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The types of metal stamping jobs used in metal fabrication shops are as follows:
In progressive die stamping, a sheet of metal is unrolled, fed into a press, and passed through various stations in the die that perform one or more metalworking processes (eg, cutting, bending, and punching). Throughout the process, the sheet stays in the die's conveying system and the section remains attached to its base strip. As the press moves down, the workpiece stops at each station and is deformed by the die. As the press moves up, the sheet moves horizontally across the bed. The part is gradually formed as the workpiece is machined on the station. At the last stop, the finished product is ejected from the sheet.
The advantages of progressive die stamping operations are rapid production of parts with complex geometries and tight tolerances, high repeatability, and reduced labor costs. It combines multiple metalworking steps in one tool. But not for parts that need to be deep drawn.
Transfer Die Stamping
In transfer die stamping, the workpiece is first separated from the sheet metal and transferred from one stamping station to another. The separated material can be transferred to different presses, allowing the fabrication machines to produce various parts in parallel.
Transfer die stamping is used for forming large parts. Since the part is not attached to its parent metal sheet, the punch can penetrate into it without affecting other operations, so it is suitable for parts that need to be deep drawn. It is also used in processes with intermediate steps where it will be more efficient to separate parts early in the process.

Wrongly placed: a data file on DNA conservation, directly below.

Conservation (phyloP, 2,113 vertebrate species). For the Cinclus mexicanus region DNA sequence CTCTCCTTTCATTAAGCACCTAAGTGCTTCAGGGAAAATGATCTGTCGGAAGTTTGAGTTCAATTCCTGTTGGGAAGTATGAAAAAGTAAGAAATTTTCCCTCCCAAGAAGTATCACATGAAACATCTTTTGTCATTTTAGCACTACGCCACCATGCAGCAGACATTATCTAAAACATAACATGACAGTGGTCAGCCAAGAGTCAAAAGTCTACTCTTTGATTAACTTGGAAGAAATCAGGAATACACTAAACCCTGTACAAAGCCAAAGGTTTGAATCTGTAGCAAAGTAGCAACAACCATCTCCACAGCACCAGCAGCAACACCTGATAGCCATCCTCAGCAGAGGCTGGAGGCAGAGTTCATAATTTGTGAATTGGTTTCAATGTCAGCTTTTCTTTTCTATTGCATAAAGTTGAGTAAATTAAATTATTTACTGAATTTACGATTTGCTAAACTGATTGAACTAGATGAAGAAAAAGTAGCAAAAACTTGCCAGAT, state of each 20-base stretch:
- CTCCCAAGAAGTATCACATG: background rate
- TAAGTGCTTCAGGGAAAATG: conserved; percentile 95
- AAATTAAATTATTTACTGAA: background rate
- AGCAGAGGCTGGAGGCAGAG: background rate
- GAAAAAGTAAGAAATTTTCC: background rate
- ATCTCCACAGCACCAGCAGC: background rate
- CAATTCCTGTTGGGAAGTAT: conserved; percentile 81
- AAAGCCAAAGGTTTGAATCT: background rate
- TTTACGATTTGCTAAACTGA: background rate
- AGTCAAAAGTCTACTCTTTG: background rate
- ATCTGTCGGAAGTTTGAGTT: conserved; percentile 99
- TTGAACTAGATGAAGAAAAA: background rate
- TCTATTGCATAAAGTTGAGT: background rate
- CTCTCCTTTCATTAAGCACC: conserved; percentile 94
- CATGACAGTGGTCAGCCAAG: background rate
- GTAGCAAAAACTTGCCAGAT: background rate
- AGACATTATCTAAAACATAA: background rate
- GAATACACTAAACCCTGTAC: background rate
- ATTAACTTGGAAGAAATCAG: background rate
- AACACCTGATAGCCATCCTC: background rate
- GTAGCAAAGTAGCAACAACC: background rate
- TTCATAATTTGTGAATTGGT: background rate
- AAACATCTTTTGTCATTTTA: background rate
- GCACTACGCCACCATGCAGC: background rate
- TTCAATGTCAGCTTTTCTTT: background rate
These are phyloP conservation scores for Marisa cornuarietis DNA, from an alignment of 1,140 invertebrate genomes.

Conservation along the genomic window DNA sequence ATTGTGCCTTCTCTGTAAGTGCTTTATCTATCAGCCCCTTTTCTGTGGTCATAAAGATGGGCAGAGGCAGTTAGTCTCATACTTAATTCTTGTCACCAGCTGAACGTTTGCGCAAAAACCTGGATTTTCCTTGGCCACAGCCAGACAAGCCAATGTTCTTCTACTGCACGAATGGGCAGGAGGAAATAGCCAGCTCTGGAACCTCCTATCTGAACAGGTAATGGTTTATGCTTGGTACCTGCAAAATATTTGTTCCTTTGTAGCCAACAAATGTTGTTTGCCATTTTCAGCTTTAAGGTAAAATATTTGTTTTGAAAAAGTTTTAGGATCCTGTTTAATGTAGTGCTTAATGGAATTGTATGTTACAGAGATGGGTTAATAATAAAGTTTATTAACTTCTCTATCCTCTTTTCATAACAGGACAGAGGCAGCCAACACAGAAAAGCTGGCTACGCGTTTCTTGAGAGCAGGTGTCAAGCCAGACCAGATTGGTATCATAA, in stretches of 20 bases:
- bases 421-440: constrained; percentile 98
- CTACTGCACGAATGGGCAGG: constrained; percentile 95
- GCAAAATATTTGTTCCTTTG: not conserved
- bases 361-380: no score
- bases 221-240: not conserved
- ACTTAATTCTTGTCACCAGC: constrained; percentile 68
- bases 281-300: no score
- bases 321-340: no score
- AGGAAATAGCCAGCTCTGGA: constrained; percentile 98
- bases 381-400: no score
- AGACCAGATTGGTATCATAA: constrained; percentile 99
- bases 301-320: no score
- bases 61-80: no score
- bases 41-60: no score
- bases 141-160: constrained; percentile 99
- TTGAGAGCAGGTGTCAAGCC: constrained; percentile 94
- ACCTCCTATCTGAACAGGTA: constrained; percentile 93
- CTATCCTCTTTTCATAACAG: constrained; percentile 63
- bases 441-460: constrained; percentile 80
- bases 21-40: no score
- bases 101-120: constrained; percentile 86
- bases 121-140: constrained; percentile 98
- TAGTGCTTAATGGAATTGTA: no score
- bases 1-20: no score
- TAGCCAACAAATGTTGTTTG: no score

In a four-slide or multiple-slide punch, the slides are aligned horizontally and slide against the workpiece. It is a unique stamping process that differs from the traditional stamping process that requires the press to stroke down. Each slide has a tool that can bend, twist, cut or create a horizontal stroke at the same time. A multi-slide press can have more than four moving slides.
Four-slide stamping is ideal for creating complex and multiple bends, bends greater than 900, and forming cylindrical parts. It has a unique deformation ability. It can produce parts quickly, has cheap tooling, and has a low initial cost. It also produces less scrap and reduces material costs, as virgin metal blocks can be bought closer to finished widths.